On Being Who You Are

I find it equally amazing and distressing that so many artists think they have to “be” a certain way to be acceptable to the world or so that everything goes right for them.  They put on their positive faces, because to be seen to be negative has become a modern day sin, it seems.  For one thing, you’ll be treated like a leper, in case all that negativity is infectious.  Increasingly, though, people are silently screaming behind their facades.  They feel like in presenting their professional, how they’re supposed to be, perfect brand persona to the world, it isn’t honest.

Honesty takes courage.  It’s uncertain how people will relate to your honest self.  There is risk attached.  You might be rejected.  You might never work again.  Showing your vulnerabilities, to the world, for all time, seems like a very frightening thing to do.  That’s because it’s terrifying.  No two ways about it.  Putting your real self out there, including the vulnerabilities, seems like setting yourself up for being a sitting duck, which anybody that feels minded to do so can take pot shots at and in your vulnerable state, there will be no way of defending yourself against them.  Yep, that’s pretty much it.  You’re ready to be punished for admitting to who you are, in public.

Funnily enough, though, when people see somebody being honest and exposing their vulnerabilities, they generally do not react with aggression or ridicule.  If they are honest with themselves, they’ll recognise a kindred spirit.  They have their own vulnerabilities too and up until you showed yours, they may not have had the courage to expose their own.  You might be seen as inspirational and brave, rather than broken, tormented, confused, tattered and torn.  Imagine that.  By showing your true self, not the manufactured, glossy, self-confidence oozing, brand consistent, unrealistically positive wonder miracle that you thought you had to project, you wind up winning people over.  Sincerity is a winning formula.  It connects us to each other.  You discover that your choices are wider than “smile or die”.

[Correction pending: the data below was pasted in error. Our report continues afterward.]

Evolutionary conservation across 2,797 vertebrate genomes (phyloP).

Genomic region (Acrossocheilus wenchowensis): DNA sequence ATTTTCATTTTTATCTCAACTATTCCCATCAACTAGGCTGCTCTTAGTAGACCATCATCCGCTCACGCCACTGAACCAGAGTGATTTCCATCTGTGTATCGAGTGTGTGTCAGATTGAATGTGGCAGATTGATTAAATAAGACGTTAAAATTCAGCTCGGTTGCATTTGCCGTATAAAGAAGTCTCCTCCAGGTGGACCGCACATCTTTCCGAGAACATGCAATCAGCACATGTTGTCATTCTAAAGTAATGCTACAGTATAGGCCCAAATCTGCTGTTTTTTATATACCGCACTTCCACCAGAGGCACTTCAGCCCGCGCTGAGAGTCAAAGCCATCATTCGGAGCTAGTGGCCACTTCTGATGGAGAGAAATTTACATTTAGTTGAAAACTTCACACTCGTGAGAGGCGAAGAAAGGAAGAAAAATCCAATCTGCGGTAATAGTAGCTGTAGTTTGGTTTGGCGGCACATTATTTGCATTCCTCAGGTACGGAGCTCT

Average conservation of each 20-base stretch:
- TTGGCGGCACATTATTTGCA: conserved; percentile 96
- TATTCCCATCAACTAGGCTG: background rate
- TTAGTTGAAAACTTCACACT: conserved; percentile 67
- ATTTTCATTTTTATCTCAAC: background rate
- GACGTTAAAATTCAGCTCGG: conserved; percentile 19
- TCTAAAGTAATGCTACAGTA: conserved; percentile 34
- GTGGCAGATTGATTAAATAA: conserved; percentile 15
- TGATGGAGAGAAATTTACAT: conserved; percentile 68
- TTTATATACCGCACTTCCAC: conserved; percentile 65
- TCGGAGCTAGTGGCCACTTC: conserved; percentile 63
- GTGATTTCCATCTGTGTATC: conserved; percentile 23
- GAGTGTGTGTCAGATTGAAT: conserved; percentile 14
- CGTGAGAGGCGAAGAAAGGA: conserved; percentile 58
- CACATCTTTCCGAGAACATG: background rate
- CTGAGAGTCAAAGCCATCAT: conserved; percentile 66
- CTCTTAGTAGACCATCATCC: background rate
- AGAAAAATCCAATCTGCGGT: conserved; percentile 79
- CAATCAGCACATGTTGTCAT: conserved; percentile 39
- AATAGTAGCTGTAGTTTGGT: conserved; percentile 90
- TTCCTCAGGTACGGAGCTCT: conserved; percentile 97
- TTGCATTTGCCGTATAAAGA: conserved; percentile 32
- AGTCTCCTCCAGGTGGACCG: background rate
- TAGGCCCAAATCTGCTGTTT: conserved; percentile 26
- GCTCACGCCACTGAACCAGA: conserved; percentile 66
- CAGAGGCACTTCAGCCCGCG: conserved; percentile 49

Being who you are is a more comfortable state of existence, when it all comes down to it, because it helps you find your tribe, while making it easier than ever to discard those still playing the fake face game or who take the opportunity of your mask slipping to vilify you.  You don’t really need those people in your life, do you?  Better to flush them out than to pretend they might really be fabulous.  The truly fabulous, on the other hand, will embrace your honesty – because they’re fabulous in actual fact.  Fabulous people are like that.  By being who you are, you get to spend more time with people like you, who like you and with people that are utterly fabulous in reality.  You’ll also get to spend less time with people who were only waiting around long enough to find a chink in your armour to attack mercilessly.  How lovely is that?